ABSTRACT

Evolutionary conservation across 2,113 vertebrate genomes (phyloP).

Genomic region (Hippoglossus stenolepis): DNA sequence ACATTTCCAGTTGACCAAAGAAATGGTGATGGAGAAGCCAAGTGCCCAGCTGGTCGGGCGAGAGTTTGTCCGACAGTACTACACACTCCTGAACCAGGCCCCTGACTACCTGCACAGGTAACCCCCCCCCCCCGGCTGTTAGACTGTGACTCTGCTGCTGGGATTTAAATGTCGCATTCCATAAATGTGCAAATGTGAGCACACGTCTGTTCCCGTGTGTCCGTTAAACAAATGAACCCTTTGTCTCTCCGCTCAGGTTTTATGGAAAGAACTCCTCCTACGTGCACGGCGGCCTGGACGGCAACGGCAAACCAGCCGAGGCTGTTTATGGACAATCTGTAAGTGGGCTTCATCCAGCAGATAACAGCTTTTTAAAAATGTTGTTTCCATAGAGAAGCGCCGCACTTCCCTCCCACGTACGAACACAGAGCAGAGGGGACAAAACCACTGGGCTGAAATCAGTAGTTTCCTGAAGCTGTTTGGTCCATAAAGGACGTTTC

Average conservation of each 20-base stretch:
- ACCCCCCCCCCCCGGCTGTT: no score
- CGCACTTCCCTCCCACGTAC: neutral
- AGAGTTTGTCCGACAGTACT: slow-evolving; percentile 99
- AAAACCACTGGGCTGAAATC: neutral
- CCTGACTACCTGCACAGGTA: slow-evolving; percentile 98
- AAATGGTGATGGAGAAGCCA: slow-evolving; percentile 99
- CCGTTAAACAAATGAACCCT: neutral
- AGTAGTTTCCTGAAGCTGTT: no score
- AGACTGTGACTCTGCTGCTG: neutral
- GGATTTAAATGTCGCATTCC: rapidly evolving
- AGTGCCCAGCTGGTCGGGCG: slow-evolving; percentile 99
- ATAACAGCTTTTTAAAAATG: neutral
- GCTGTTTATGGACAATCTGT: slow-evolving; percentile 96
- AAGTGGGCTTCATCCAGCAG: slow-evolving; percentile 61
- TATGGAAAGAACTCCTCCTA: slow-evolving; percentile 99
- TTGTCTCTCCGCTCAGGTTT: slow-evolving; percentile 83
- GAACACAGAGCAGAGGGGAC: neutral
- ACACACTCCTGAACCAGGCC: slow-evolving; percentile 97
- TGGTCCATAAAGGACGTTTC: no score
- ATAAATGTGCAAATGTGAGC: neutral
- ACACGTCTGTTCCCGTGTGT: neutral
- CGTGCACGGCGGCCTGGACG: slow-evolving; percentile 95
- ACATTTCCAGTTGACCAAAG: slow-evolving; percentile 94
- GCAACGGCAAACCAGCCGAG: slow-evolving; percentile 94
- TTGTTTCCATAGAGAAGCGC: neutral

Karl Marx was the greatest thinker in the history of socialism. He gave socialism its intellectual respectability and its theoretical self-confidence. From divers sources and materials, from phrases in radical pamphlets and slogans at socialist meetings, from German philosophy, French politics and English economics, he created a socialist system of thought, a total socialist critique of modern society. He refined and systematised the language of socialism; he explained and expounded the place of socialism in history; he reconciled, or seemed to reconcile, its conflicting hopes and theoretical contradictions. His work – itself a process of self-clarification – set the seal upon the transition from the romantic revolutionism of the 1840s to the working-class movement that spanned the 1860s to 1880s. It fused into a single body of connected doctrine moral criticism and economic analysis, revolutionary activism and social science, the longing for community and the acceptance of economic rationality and industrial progress. It clothed the interests and demands of a still largely nascent and despised working class in the dignity of a categorical imperative pronounced by history itself. It laid the foundations for a critical account of the birth and development of modern society. For Marx correctly recognised the world-historical importance of the French Revolution and the Industrial Revolution. He saw that, in Europe at least, they were part and parcel of one development. He realised that they had inaugurated a new era in history, an era in which civil society – the world of industry and trade – had moved to the centre of the stage and was being driven by violent internal compulsions to ever more rapid change and expansion. Marx recognised more clearly than others the birth of modern society and the tensions and conflicts involved in its internal dynamic. Since the Napoleonic wars set the seal of destruction upon the old order and the old regime in Europe, we have been living through a continuing crisis which has spread outward from Europe until it engulfs the world. Marx was the first and in many respects greatest student of that crisis. His predictions have proved at least partly false; his presentation of the issues may now seem far too simple; but he saw where the issues lay, not only of his time but of ours. The study of modern society still cannot bypass the work of Karl Marx. 1